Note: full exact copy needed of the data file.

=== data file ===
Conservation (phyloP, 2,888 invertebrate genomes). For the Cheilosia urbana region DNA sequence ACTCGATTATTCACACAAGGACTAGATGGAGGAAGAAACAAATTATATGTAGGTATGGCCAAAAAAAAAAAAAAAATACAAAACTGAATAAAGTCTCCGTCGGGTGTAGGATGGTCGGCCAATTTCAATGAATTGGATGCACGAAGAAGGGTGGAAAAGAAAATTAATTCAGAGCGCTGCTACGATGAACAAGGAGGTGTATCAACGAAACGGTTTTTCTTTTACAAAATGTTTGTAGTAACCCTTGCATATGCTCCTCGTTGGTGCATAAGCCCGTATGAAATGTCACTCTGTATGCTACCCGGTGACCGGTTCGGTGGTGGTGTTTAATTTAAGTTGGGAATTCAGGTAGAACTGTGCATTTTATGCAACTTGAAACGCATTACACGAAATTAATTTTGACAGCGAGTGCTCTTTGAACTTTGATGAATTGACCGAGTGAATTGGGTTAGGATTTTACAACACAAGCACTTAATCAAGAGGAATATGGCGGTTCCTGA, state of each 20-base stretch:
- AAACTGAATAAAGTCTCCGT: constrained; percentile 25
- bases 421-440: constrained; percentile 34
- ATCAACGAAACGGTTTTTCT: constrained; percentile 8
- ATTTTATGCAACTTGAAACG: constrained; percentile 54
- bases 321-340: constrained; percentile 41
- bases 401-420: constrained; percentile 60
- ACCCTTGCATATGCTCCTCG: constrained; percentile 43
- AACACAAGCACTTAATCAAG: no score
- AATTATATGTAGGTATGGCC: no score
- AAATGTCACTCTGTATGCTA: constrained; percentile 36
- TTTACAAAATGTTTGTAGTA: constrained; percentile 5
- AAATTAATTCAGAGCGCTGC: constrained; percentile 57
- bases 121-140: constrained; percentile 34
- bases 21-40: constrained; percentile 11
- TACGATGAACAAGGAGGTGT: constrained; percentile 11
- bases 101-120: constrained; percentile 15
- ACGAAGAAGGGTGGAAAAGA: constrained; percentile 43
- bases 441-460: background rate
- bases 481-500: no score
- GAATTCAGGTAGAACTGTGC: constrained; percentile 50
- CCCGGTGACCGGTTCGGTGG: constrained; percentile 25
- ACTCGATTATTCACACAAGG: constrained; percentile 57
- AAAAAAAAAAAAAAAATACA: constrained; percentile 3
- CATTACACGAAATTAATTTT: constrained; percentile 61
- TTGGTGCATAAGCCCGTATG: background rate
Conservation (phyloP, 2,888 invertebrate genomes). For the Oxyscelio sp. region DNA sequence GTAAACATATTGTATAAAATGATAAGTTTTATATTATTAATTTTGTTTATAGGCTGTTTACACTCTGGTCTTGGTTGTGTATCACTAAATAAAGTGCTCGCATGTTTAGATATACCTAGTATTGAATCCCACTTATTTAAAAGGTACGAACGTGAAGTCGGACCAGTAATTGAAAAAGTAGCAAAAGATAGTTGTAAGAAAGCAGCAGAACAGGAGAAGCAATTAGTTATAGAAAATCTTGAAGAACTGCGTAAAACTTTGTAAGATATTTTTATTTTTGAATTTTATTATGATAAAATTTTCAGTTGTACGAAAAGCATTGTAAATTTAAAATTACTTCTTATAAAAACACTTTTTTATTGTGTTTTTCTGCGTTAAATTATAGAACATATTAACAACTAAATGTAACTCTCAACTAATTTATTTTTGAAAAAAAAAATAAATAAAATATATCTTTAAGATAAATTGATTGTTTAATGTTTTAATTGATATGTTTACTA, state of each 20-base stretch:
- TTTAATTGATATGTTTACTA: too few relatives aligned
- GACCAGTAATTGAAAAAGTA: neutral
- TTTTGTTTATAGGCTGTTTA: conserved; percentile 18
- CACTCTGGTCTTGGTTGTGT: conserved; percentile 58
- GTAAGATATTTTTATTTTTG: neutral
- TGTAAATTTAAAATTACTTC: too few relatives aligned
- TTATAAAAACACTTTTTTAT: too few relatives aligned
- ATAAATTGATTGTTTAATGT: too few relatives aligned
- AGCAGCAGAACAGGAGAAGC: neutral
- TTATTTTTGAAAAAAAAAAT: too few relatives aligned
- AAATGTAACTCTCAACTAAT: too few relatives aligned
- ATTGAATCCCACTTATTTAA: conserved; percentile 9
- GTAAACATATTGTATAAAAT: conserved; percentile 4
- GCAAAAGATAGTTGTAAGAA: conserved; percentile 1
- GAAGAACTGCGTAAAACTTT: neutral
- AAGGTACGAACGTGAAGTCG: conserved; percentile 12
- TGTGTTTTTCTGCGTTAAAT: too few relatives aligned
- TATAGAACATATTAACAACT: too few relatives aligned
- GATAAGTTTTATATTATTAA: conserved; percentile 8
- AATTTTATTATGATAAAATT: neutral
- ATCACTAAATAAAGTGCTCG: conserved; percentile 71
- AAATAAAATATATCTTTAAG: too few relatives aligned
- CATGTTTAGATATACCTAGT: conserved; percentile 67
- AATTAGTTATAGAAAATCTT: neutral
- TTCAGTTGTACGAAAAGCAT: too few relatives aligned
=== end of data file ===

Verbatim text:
Conservation (phyloP, 2,888 invertebrate genomes). For the Cheilosia urbana region DNA sequence ACTCGATTATTCACACAAGGACTAGATGGAGGAAGAAACAAATTATATGTAGGTATGGCCAAAAAAAAAAAAAAAATACAAAACTGAATAAAGTCTCCGTCGGGTGTAGGATGGTCGGCCAATTTCAATGAATTGGATGCACGAAGAAGGGTGGAAAAGAAAATTAATTCAGAGCGCTGCTACGATGAACAAGGAGGTGTATCAACGAAACGGTTTTTCTTTTACAAAATGTTTGTAGTAACCCTTGCATATGCTCCTCGTTGGTGCATAAGCCCGTATGAAATGTCACTCTGTATGCTACCCGGTGACCGGTTCGGTGGTGGTGTTTAATTTAAGTTGGGAATTCAGGTAGAACTGTGCATTTTATGCAACTTGAAACGCATTACACGAAATTAATTTTGACAGCGAGTGCTCTTTGAACTTTGATGAATTGACCGAGTGAATTGGGTTAGGATTTTACAACACAAGCACTTAATCAAGAGGAATATGGCGGTTCCTGA, state of each 20-base stretch:
- AAACTGAATAAAGTCTCCGT: constrained; percentile 25
- bases 421-440: constrained; percentile 34
- ATCAACGAAACGGTTTTTCT: constrained; percentile 8
- ATTTTATGCAACTTGAAACG: constrained; percentile 54
- bases 321-340: constrained; percentile 41
- bases 401-420: constrained; percentile 60
- ACCCTTGCATATGCTCCTCG: constrained; percentile 43
- AACACAAGCACTTAATCAAG: no score
- AATTATATGTAGGTATGGCC: no score
- AAATGTCACTCTGTATGCTA: constrained; percentile 36
- TTTACAAAATGTTTGTAGTA: constrained; percentile 5
- AAATTAATTCAGAGCGCTGC: constrained; percentile 57
- bases 121-140: constrained; percentile 34
- bases 21-40: constrained; percentile 11
- TACGATGAACAAGGAGGTGT: constrained; percentile 11
- bases 101-120: constrained; percentile 15
- ACGAAGAAGGGTGGAAAAGA: constrained; percentile 43
- bases 441-460: background rate
- bases 481-500: no score
- GAATTCAGGTAGAACTGTGC: constrained; percentile 50
- CCCGGTGACCGGTTCGGTGG: constrained; percentile 25
- ACTCGATTATTCACACAAGG: constrained; percentile 57
- AAAAAAAAAAAAAAAATACA: constrained; percentile 3
- CATTACACGAAATTAATTTT: constrained; percentile 61
- TTGGTGCATAAGCCCGTATG: background rate
Conservation (phyloP, 2,888 invertebrate genomes). For the Oxyscelio sp. region DNA sequence GTAAACATATTGTATAAAATGATAAGTTTTATATTATTAATTTTGTTTATAGGCTGTTTACACTCTGGTCTTGGTTGTGTATCACTAAATAAAGTGCTCGCATGTTTAGATATACCTAGTATTGAATCCCACTTATTTAAAAGGTACGAACGTGAAGTCGGACCAGTAATTGAAAAAGTAGCAAAAGATAGTTGTAAGAAAGCAGCAGAACAGGAGAAGCAATTAGTTATAGAAAATCTTGAAGAACTGCGTAAAACTTTGTAAGATATTTTTATTTTTGAATTTTATTATGATAAAATTTTCAGTTGTACGAAAAGCATTGTAAATTTAAAATTACTTCTTATAAAAACACTTTTTTATTGTGTTTTTCTGCGTTAAATTATAGAACATATTAACAACTAAATGTAACTCTCAACTAATTTATTTTTGAAAAAAAAAATAAATAAAATATATCTTTAAGATAAATTGATTGTTTAATGTTTTAATTGATATGTTTACTA, state of each 20-base stretch:
- TTTAATTGATATGTTTACTA: too few relatives aligned
- GACCAGTAATTGAAAAAGTA: neutral
- TTTTGTTTATAGGCTGTTTA: conserved; percentile 18
- CACTCTGGTCTTGGTTGTGT: conserved; percentile 58
- GTAAGATATTTTTATTTTTG: neutral
- TGTAAATTTAAAATTACTTC: too few relatives aligned
- TTATAAAAACACTTTTTTAT: too few relatives aligned
- ATAAATTGATTGTTTAATGT: too few relatives aligned
- AGCAGCAGAACAGGAGAAGC: neutral
- TTATTTTTGAAAAAAAAAAT: too few relatives aligned
- AAATGTAACTCTCAACTAAT: too few relatives aligned
- ATTGAATCCCACTTATTTAA: conserved; percentile 9
- GTAAACATATTGTATAAAAT: conserved; percentile 4
- GCAAAAGATAGTTGTAAGAA: conserved; percentile 1
- GAAGAACTGCGTAAAACTTT: neutral
- AAGGTACGAACGTGAAGTCG: conserved; percentile 12
- TGTGTTTTTCTGCGTTAAAT: too few relatives aligned
- TATAGAACATATTAACAACT: too few relatives aligned
- GATAAGTTTTATATTATTAA: conserved; percentile 8
- AATTTTATTATGATAAAATT: neutral
- ATCACTAAATAAAGTGCTCG: conserved; percentile 71
- AAATAAAATATATCTTTAAG: too few relatives aligned
- CATGTTTAGATATACCTAGT: conserved; percentile 67
- AATTAGTTATAGAAAATCTT: neutral
- TTCAGTTGTACGAAAAGCAT: too few relatives aligned